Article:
D

Dan De Yarman

#3
Michael,

I appreciate your suggestion, but that still doesn't answer my question. We are looking at pricing ourselves out of work because of the added cost (read hours) to do R&M. Whether we get the information by asking the Customer or come up with it ourselves doesn't matter if our competition isn't quoting to those same requirements. The problem is when we ask or recommend MTTR, MTBF, and Availability figures of merit. Unless the Customer tells all of us bidding on a project what those figures are suppose to be, we are quoting oranges and our competition is quoting apples (they won't include the time it takes to perform R&M). We will always be higher in price because of the added cost (hours) it takes to perform the R&M activities. And we all know that means no order.

So the question is, should we get the Customer to sign off on an agreement stating that MTBF, MTTR, and Availability are not required figures of merit (or something similar to that) so we are at least on the same playing field as our competitors? Is this acceptable? I'm very leary about changing the procedures to read "only if required" or something like that, becuase then it will never get done. People will constantly tell me "it wasn't required" when it actually was required, and then we get burned on the tail end of a job.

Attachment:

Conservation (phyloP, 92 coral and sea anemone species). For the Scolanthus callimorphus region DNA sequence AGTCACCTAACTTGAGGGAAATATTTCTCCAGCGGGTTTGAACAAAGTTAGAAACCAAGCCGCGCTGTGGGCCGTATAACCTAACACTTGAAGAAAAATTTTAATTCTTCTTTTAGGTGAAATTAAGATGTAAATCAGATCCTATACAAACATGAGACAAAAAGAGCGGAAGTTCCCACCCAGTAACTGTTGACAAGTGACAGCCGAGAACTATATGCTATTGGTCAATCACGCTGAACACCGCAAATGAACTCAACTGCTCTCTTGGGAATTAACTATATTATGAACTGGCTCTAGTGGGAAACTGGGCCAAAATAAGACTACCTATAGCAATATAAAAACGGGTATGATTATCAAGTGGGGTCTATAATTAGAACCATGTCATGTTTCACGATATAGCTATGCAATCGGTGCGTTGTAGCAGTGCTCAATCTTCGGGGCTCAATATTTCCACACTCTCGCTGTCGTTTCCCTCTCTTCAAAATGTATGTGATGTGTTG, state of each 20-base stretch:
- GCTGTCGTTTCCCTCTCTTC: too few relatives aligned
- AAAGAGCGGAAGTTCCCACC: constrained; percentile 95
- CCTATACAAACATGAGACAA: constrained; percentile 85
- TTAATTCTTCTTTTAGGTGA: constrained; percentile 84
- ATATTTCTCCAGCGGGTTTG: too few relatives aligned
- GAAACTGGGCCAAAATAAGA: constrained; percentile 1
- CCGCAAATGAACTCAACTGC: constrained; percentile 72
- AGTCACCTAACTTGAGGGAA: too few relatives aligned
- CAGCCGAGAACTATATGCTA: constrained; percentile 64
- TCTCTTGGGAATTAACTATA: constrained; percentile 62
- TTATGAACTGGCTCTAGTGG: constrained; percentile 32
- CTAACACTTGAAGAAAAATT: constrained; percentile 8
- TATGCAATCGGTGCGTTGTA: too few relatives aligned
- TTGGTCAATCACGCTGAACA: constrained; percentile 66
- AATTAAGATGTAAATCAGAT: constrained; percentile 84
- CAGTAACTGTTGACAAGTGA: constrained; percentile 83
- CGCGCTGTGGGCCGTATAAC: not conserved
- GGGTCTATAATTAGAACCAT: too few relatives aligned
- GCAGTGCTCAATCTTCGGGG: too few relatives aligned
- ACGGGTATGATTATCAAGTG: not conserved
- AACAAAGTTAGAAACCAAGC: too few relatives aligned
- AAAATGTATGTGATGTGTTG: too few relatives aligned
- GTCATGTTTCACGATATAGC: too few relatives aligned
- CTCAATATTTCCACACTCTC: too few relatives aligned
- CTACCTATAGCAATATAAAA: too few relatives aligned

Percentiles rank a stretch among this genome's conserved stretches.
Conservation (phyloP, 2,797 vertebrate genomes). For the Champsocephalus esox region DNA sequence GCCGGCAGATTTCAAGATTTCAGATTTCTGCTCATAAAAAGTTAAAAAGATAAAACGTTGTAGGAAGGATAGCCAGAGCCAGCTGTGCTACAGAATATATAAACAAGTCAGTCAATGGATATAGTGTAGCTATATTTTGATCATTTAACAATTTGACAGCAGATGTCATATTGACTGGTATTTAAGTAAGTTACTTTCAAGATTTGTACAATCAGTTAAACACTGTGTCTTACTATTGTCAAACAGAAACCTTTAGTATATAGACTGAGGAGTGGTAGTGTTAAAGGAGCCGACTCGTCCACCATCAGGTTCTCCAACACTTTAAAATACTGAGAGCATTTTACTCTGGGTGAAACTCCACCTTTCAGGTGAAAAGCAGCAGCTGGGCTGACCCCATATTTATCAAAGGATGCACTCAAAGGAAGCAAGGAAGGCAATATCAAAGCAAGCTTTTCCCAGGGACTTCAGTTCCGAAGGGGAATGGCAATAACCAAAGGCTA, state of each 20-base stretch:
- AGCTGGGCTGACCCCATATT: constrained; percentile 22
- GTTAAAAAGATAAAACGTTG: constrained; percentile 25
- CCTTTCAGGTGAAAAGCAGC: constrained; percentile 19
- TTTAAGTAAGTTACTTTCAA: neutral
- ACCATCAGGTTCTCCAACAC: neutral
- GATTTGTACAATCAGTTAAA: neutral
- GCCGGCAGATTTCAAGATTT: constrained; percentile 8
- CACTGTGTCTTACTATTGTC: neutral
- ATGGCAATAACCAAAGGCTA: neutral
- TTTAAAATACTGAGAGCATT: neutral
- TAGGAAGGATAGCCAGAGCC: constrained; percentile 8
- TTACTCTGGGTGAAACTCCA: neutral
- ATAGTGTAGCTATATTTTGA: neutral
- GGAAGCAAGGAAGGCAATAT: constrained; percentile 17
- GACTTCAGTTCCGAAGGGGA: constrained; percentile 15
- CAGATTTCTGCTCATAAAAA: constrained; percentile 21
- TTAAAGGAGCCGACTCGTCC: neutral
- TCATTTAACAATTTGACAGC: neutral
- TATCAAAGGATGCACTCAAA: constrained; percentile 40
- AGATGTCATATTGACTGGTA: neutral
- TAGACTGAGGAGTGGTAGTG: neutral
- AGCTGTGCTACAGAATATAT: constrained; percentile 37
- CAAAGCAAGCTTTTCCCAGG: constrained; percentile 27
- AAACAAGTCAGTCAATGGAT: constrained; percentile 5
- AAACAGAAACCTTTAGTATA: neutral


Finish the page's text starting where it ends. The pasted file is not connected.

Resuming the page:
Perhaps I'm looking for the impossible, keeping the procedure (and intent) in tact while documenting what actually happens in our industry.

Dan
 
D

Dan De Yarman

#4
Does anyone else have any suggestions?

Should we put some kind of a disclaimer in our quote stating that no MTBF, MTTR, or Availability is required from this particular Customer? And then go on to say that acceptance of the quote releases us of any responsibility in terms of MTBF, MTTR, or Availability on this project.

Please, I need some additional feedback from you guys and gals.

Thanks in advance,

Dan
 
L

louie

#5
My solution would be to show evidence of this information being requested (minimally 3 times) from the customer. If the customer fails to respond, I would quote without the MTTR, etc. to be competitive. I'd add a notation stating that we'd be happy to requote with MTTR, etc. once the information is received from the customer. I'd give them a matrix to complete of needed info, so there would be no further delay. Many of our customers do not require all of the QS9000 TE requirements. All we do is document our attempts (date, who we spoke with/or left msg for, etc.) to meet the intent of the standard (our procedures)- so far our auditors (from two different registrars) have not had a problem with this.